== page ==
Although they were intended for fast freight and were delivered with 69" (1,753 mm) drivers as in the K-4, their obvious value as passenger engines led to their being fitted with 75" drivers and cylinders bored out 1/4" more (to 641 mm) six years later and it's this version--redesignated K-4-B and trailing a much bigger tender--that is shown in the specs. In addition to the big tender, changes included a 4-ton gain in adhesion weight and a related increase of almost 12 tons in engine weight. In addition to the Duplex Type D16 stoker and Precision power reverse gear, the K-4-Bs also had a Worthington Type-BL feed water heater.

Locobase correspondent David Mainey added some colorful detail in a September 2012 email: "[T]he K-4-Bs seemed to be a no-nonsense engine, i.e., a loud

barking exhaust compared to K-1s and even the K-4s. I remember standing

next to 2748 leaving Glen Rock [New Jersey] with eleven commuter cars with a very

impressive sound. I miss that!"

A very similar overhaul of the design occurred with the Erie's K-5 USRA Heavy Pacifics; see Locobase 145 for the K-5, Locobase 9241 for the K-5-A.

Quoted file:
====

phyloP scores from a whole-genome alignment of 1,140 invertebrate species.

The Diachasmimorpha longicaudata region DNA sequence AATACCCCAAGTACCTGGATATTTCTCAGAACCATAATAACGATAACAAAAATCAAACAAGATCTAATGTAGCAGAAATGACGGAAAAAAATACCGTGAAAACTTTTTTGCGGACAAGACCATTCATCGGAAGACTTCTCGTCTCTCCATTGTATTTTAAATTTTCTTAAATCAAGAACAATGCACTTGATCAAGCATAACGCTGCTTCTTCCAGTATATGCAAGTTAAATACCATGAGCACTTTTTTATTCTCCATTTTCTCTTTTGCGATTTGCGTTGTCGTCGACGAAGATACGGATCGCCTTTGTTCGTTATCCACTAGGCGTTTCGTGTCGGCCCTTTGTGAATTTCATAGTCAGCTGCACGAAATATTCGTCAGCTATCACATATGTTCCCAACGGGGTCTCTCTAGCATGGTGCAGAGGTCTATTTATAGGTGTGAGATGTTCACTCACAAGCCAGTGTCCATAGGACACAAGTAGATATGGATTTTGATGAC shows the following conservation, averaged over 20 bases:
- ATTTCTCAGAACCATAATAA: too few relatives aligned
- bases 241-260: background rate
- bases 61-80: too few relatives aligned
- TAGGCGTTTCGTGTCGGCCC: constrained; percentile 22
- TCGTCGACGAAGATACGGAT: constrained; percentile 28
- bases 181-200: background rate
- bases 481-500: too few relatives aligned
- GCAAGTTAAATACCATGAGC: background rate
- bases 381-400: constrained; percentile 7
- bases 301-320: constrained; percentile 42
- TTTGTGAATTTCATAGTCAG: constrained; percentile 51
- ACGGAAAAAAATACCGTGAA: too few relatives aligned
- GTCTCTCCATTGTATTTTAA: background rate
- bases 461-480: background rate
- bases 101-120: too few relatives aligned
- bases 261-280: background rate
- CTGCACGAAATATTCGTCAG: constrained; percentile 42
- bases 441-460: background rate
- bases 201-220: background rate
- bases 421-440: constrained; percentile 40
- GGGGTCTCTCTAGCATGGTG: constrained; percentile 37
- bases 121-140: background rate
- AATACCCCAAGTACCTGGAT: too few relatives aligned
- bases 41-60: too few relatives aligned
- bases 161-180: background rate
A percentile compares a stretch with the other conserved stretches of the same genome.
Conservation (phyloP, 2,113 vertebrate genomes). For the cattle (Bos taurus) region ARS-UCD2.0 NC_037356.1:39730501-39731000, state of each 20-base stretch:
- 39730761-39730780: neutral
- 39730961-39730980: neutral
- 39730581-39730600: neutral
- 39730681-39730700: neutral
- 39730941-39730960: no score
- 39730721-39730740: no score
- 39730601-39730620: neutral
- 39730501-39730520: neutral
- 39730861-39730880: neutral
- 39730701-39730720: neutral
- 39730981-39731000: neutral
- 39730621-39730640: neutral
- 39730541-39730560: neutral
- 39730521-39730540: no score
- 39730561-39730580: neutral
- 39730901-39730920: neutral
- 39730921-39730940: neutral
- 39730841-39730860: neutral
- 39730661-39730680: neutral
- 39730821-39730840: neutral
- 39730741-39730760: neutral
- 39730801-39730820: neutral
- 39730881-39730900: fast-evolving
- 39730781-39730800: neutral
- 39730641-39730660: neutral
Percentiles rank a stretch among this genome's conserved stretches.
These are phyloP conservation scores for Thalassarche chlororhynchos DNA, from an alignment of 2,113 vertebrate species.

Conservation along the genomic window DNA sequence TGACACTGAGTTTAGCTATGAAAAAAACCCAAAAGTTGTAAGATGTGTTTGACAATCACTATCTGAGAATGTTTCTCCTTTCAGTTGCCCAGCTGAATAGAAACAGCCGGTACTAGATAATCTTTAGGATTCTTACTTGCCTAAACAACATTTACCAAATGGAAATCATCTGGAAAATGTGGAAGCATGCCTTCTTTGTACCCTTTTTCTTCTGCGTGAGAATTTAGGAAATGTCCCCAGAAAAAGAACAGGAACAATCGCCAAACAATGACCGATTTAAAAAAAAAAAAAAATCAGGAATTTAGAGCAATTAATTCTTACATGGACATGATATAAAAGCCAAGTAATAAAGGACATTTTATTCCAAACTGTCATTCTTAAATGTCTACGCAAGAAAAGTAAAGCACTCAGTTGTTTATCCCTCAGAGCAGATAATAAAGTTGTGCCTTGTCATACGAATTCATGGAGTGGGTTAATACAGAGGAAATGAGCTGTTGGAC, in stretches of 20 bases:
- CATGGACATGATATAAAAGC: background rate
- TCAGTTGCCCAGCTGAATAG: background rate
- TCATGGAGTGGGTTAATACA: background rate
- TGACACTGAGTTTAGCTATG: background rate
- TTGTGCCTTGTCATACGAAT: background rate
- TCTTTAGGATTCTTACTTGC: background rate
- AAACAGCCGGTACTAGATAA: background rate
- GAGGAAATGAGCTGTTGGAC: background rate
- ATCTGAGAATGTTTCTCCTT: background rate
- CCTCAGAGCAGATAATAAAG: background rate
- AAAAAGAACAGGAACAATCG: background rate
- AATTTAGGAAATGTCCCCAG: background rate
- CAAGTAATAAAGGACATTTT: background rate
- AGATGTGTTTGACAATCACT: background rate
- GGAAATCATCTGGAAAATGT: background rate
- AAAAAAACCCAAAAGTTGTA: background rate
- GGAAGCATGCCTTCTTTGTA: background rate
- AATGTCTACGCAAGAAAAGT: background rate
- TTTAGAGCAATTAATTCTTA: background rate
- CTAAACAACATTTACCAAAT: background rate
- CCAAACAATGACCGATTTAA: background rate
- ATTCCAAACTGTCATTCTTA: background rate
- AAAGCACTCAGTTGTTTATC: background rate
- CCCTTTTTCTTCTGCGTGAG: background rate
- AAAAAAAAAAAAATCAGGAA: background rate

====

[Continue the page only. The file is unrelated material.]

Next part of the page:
Class K-5 (Locobase 145)

Data from Erie 4 - 1928 and 7-1949-1 locomotive diagram book supplied in May 2005 by Allen Stanley from his extensive Raildata collection. See also DeGolyer, Vol 69, pp. 68+. (Thanks to Chris Hohl for the valve gear ID.)

Firebox had combustion chamber. Intended to be the standardized Pacific heavy passenger express locomotive for the government-run USRA beginning in 1918, but only Erie operated any. These were built by Alco-Richmond (works numbers 59320-59329) and Baldwin (51802-51965).

As delivered, they had 28 sq ft (2.6 sq m) of arch tubes in the firebox, but the Erie later renovated the furnace along the lines of the K-4-A (Locobase 6672) and K-5-A (Locobase 9241) engines of the mid-1920s. In the process, two of the arch tubes were replaced, leaving 14 sq ft (1.3 sq m), but 71 sq ft (6.6 sq m) of thermic syphons were added. The tender also grew as it carried 4 tons more coal or 20 tons in all.